Spectator USA

Skip to Content

Donald Trump Middle East US Politics World

Is Trump’s Turkey distraction a miscalculation?

The president has riled up the very senators he may need to save him

October 7, 2019

4:19 PM

7 October 2019

4:19 PM

In pronouncing this morning in his ‘great and unmatched wisdom’ that it is wise for America to abandon the Kurds, Donald Trump has just slightly increased the possibility that the Senate will vote to impeach him. Fooling around in Ukraine is one thing. But dissing the Kurds is another for congressional Republicans. A chorus of Republican hawks has emerged to decry Trump’s move.

Mitt Romney called it a ‘betrayal’. Susan Collins told Politico, ‘This is a terribly unwise decision by the president to abandon our Kurdish allies, who have been our major partner in the fight against the lslamic State.’ Terribly unwise? For Collins, who usually confines herself to expressing ‘concern’, those are fighting words. Still, Romney and Collins have been mildly critical of Trump all along. But now Lindsey Graham, who has been auditioning to become Trump’s new Chris Christie, complained about Trump’s impulsivity on Fox & Friends: ‘I hope I’m making myself clear how shortsighted and irresponsible this decision is in my view.’ Nikki Haley, Trump’s former UN ambassador, often touted as a potential replacement for Vice President Mike Pence, declared, ‘The Kurds were instrumental in our successful fight against Isis in Syria. Leaving them to die is a big mistake. #TurkeyIsNotOurFriend.’ Is her real aim to run in 2020 if Trump gets the heave-ho via impeachment proceedings?

For good measure, Trump’s former emissary Brett McGurk wrote, ‘Donald Trump is not a Commander-in-Chief. He makes impulsive decisions with no knowledge or deliberation. He sends military personnel into harm’s way with no backing. He blusters and then leaves our allies exposed when adversaries call his bluff or he confronts a hard phone call.’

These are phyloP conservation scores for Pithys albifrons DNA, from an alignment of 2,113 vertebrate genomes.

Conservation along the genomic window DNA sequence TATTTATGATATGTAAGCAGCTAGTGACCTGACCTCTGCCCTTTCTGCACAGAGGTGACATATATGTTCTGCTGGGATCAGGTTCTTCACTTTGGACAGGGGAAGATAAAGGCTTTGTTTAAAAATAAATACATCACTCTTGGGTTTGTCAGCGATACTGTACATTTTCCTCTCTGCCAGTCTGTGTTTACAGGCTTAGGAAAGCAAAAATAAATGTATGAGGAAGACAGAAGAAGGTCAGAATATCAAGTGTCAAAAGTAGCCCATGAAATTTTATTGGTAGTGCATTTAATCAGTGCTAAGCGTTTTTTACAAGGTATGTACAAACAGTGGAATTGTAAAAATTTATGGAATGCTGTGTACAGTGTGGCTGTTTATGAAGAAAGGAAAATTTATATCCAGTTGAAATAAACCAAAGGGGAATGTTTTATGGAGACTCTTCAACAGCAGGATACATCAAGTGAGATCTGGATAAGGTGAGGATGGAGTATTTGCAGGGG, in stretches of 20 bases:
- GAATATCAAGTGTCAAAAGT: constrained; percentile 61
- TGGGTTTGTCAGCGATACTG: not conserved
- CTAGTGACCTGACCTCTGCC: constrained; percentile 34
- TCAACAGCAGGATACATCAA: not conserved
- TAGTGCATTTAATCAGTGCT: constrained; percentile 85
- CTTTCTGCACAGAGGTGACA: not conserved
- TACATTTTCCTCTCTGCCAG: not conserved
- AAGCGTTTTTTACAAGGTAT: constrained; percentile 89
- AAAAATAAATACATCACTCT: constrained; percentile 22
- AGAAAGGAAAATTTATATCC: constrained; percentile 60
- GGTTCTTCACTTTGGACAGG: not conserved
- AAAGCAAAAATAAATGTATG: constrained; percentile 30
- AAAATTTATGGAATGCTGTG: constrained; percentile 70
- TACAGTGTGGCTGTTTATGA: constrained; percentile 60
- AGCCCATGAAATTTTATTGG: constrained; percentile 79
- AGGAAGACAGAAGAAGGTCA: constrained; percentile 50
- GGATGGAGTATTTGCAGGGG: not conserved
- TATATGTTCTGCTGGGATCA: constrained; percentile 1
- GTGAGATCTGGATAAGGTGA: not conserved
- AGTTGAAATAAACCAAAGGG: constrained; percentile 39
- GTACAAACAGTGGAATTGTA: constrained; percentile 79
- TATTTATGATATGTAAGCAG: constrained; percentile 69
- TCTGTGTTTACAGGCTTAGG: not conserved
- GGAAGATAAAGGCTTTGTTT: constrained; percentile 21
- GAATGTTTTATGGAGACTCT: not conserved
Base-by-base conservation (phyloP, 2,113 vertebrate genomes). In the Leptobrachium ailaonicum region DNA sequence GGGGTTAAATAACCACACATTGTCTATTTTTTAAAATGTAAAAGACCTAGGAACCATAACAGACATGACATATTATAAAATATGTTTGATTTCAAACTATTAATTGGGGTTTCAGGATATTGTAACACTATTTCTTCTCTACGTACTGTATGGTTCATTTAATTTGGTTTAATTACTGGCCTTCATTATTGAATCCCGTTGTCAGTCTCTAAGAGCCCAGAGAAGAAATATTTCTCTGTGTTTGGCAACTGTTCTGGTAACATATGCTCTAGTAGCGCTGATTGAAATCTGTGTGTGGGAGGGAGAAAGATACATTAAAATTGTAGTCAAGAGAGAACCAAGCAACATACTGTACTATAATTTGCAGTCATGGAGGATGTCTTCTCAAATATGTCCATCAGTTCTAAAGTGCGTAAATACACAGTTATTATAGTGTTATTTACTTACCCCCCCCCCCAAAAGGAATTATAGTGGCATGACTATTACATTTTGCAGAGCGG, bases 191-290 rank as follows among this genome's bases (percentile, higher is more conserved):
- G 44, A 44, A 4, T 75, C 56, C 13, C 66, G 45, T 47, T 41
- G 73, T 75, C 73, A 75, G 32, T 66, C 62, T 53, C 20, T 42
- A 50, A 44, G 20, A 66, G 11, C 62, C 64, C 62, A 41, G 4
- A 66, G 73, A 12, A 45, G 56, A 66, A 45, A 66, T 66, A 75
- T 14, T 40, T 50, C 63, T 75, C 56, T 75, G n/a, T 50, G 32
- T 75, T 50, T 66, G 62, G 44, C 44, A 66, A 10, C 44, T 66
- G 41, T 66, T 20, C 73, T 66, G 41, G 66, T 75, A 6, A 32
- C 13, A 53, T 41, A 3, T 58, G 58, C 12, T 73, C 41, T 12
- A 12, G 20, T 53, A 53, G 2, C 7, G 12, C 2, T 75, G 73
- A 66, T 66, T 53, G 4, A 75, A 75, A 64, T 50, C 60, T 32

There are a variety of reasons that Trump may have made the move. One possibility is that he believes it’s the right one. He campaigned on American First and on extricating America from entanglements abroad, particularly in the Middle East. This is a ‘deliverable’ to his base. He hasn’t succeeded in the larger task of pulling out of Afghanistan; Syria is an easy one.

Another reason might be that he reckoned it would help distract from his impeachment woes. But here Trump may have miscalculated. He has succeeded in riling up the very senators whose support he needs to weather the impeachment storm. Romney can now add the argument of Trump’s general irresponsibility in foreign affairs in seeking to persuade his coevals to back the ouster of Trump from the White House.

But putting aside the decision itself, the manner in which Trump has expounded upon his own sagacity is bound to raise further questions about his mental stability. He’s no benign Lord Emsworth pottering about the manor but a kind of Roderick Spode who seems to have lost whatever marbles he ever possessed. After sounding off about his wisdom, Trump promised that if Turkey does anything he deems ‘off limits,’ then ‘I will totally destroy and obliterate the Economy of Turkey (I’ve done before!).’

Jeepers, creepers. This is reminiscent of his fire and fury days when he was threatening North Korea with destruction before he started playing kissy-face with Kim Jong-un. Who knows? Maybe Trump will execute a volte-face on Syria. But for now he has ignited a firestorm of indignation in the Republican party that may ultimately consume his presidency.

Sign up to receive a daily summary of the best of Spectator USA

Show comments